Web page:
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Clothing Optional! Does Your Dog Need a Winter Wardrobe?

The Paw Print

Essential Pet Blog


All the leaves are brown and the sky is gray

I’ve been for a walk on a winter’s day

The Mamas & the Papas California Dreamin’

Cold nights and chilly mornings have come to Arizona, so winter must be here. In fact, in speaking with the grandkids in Vermont and watching Midwest weather patterns, I recognize it has arrived in other parts of the country as well. Dogs enjoy spending time outside during cooler winter months, but should they have a winter wardrobe? Does your hound need a cold weather coat or sweater, or a shiny, yellow rain poncho and reflective hoodie? In most cases, the answer is no. Nevertheless, many dog owners are bringing winter dog coats and sweaters out of storage or madly shopping on-line for fashionable winter attire. Below are a few guidelines for choosing canine winter wear.

Generally, temperatures at or above 45°F, or when dogs are outside for 10 minutes or less will not require any special winter gear. However, when temperatures fall below 45°F, some cold-averse breeds can get uncomfortable and need protection. As a general rule of thumb, large dogs with thick, dense coats, like Alaskan Malamutes and Siberian Huskies, are well protected from the cold. Dogs that have long hair such as Pomeranians, Chow-Chow, Husky and Great Pyrenees, or those with thick double coats, including Huskies, Akitas, Alaskan Malamutes, Golden Retrievers and Labrador Retrievers, don’t need help keeping themselves warm.

Very small dogs have a harder time retaining body heat and may benefit from a sweater or coat when outside during the winter, especially for extended periods of time. Shorthaired breeds such as Chinese Crested, Chihuahuas and Italian Greyhounds may need cold weather wear. Chihuahuas and French bulldogs don’t generate or retain enough heat to spend a lot of time in the cold. Pembroke Welsh corgis, Basset Hounds and Dachshunds are low to the ground and can be affected by low temperatures. Dogs with lean bodies, including greyhounds, and dogs with close-cropped hair, like poodles, may also benefit from additional layers. Dogs that are very young, underweight, elderly or ill might benefit from coats or sweaters when it’s cold too.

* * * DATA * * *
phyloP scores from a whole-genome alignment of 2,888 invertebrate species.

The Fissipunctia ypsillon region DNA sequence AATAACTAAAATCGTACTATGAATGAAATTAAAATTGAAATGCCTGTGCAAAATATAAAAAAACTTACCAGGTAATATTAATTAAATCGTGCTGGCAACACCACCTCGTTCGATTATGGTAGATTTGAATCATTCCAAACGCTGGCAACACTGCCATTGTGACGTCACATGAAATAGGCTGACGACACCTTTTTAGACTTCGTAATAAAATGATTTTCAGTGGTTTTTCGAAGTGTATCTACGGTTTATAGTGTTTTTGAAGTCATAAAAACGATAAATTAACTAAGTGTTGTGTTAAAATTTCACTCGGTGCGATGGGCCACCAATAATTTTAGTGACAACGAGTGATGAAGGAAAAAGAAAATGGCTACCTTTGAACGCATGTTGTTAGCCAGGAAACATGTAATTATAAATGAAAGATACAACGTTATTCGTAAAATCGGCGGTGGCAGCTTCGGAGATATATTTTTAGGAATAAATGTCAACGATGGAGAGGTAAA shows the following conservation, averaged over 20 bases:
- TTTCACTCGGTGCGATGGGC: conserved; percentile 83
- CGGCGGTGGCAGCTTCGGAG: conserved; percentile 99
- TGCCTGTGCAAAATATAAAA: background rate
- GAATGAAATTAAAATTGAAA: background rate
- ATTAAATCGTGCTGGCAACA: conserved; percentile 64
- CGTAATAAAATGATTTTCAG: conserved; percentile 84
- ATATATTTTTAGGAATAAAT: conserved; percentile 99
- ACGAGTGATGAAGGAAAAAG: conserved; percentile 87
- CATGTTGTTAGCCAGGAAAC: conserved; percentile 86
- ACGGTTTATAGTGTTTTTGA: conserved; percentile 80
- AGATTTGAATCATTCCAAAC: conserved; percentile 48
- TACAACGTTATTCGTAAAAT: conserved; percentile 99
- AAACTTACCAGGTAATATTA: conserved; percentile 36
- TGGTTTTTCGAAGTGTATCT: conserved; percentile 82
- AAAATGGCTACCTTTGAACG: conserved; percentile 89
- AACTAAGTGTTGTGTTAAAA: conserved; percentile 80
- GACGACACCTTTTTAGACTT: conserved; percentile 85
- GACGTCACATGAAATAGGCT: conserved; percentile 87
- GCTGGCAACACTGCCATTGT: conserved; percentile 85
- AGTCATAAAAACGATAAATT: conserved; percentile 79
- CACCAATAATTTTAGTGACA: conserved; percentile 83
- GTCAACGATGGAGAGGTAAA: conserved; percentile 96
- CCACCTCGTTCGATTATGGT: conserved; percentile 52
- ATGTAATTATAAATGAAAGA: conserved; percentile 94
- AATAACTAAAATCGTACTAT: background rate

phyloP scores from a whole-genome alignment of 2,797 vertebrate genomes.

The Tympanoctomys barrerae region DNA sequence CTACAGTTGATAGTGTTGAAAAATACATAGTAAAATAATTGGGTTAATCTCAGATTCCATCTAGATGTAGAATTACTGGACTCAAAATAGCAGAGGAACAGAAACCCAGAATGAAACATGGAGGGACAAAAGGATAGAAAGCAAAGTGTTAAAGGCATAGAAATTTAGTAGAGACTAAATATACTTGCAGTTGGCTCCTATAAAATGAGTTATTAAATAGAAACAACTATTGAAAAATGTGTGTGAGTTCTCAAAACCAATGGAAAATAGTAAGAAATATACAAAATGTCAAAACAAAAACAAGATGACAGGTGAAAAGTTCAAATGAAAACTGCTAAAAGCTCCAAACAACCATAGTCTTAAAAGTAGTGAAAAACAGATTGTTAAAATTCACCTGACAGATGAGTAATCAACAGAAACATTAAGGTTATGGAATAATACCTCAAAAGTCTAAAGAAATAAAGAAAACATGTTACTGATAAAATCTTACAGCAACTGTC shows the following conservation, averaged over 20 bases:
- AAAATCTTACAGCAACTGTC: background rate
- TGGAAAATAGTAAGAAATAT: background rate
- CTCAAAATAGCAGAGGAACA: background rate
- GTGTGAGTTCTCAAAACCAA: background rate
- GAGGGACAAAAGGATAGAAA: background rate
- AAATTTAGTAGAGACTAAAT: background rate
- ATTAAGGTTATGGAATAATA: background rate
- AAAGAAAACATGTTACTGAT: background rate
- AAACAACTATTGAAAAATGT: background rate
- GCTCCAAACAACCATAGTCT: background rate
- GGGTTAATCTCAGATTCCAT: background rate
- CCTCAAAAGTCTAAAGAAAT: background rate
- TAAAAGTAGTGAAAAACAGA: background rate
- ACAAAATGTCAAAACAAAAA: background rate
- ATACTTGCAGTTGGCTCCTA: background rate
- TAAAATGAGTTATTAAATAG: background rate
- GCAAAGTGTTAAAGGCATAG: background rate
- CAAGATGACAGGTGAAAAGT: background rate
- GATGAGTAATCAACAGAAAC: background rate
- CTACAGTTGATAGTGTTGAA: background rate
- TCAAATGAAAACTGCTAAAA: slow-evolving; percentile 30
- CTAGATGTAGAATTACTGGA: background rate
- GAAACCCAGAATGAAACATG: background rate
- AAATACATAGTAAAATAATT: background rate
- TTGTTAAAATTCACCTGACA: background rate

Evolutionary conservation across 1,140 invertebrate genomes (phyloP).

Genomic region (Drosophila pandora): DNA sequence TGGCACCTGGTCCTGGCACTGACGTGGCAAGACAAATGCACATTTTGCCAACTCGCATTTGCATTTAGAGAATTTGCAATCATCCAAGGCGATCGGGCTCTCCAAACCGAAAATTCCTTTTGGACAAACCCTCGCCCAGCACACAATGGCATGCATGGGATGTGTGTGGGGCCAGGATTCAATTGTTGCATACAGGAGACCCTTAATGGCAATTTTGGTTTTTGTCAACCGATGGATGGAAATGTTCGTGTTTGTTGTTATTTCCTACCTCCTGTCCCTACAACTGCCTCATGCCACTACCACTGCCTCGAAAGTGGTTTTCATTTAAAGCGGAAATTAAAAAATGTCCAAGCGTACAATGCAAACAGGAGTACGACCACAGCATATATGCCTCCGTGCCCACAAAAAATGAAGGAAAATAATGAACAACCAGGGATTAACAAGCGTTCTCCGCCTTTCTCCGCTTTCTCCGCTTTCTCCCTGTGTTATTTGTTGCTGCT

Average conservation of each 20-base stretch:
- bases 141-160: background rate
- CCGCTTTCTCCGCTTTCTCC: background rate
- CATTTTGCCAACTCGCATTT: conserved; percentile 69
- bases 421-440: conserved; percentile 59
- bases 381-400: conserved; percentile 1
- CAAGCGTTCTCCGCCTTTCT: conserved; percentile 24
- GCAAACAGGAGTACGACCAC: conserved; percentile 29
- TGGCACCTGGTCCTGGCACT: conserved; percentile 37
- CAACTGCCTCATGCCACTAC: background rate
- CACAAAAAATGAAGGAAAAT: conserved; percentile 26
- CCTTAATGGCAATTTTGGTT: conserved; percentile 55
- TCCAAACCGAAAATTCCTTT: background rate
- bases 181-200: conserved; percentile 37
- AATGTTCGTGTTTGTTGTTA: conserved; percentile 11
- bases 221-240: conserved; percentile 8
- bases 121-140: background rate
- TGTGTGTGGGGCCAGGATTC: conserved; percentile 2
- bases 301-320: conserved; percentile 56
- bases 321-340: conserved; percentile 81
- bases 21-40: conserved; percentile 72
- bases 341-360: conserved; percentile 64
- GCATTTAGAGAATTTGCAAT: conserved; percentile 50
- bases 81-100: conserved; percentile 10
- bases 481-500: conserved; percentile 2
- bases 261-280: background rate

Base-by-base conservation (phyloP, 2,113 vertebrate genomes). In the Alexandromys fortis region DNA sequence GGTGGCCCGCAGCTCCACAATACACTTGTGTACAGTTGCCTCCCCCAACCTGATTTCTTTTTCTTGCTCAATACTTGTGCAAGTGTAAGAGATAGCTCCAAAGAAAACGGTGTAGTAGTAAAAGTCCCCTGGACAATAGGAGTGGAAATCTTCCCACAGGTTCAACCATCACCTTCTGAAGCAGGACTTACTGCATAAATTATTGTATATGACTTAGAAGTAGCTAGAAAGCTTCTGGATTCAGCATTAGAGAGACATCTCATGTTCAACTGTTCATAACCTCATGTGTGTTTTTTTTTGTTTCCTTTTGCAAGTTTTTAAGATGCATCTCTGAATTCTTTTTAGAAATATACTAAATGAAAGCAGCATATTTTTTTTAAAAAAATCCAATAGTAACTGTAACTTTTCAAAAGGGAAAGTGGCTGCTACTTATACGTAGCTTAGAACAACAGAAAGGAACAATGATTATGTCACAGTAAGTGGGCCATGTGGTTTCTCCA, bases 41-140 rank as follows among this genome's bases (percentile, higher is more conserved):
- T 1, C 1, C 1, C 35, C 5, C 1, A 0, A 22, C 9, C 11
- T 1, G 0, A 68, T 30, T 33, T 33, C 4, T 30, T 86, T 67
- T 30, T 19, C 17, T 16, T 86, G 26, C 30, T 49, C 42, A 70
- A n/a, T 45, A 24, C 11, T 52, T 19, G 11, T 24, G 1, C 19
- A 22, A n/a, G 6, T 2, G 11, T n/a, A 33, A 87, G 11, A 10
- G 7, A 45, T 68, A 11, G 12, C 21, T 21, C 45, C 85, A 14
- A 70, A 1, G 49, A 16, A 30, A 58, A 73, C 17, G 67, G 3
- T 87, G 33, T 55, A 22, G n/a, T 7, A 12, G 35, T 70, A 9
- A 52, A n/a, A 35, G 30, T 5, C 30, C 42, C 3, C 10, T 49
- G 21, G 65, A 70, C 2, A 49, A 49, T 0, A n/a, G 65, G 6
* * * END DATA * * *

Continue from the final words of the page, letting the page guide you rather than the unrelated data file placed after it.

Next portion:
When walking your dog in the winter, don’t forget about their paws. While a jacket can help warm their body, paws need protection from getting wet and cold. Ice melt products spread on roads can also be irritating or toxic if ingested.

Most dogs have enough fur to keep them warm outside during the winter, but if you do purchase outerwear, follow the above suggestions and make sure it is appropriate for your dog’s size and personality. It should fit snug enough to trap body heat, but not so tight to cut off circulation or impair mobility. But whether a coat, sweater or poncho or no outerwear, when all the leaves are brown and the sky is gray, take your dog for a walk on a winter’s day. Also, be sure that you and your pets have a safe and fun holiday season by wearing masks, sanitizing your hands, social distancing and buying something special, like matching ugly Christmas sweaters for both you and your dog.


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a vet and his dogABOUT THE AUTHOR

Dr. Brown holds a Doctorate Degree in Veterinary Medicine (DVM) from the University of California at Davis, a Master of Science Degree in Animal Science and Bachelor of Science Degree in Animal Physiology from the University of California.  Following discharge from the Air Force as a Captain, he owned and operated the largest veterinary hospital on Cape Cod for almost twenty years. Brown is the past President of the Yavapai Humane Society Board of Directors, Branding Committee Chairman for National Animal Supplement Council and member of the American Veterinary Medical Association.  He writes and lectures frequently on the benefits of natural and organic foods and supplements for animals and lives with his wife and a Golden Doodle named Charlotte.

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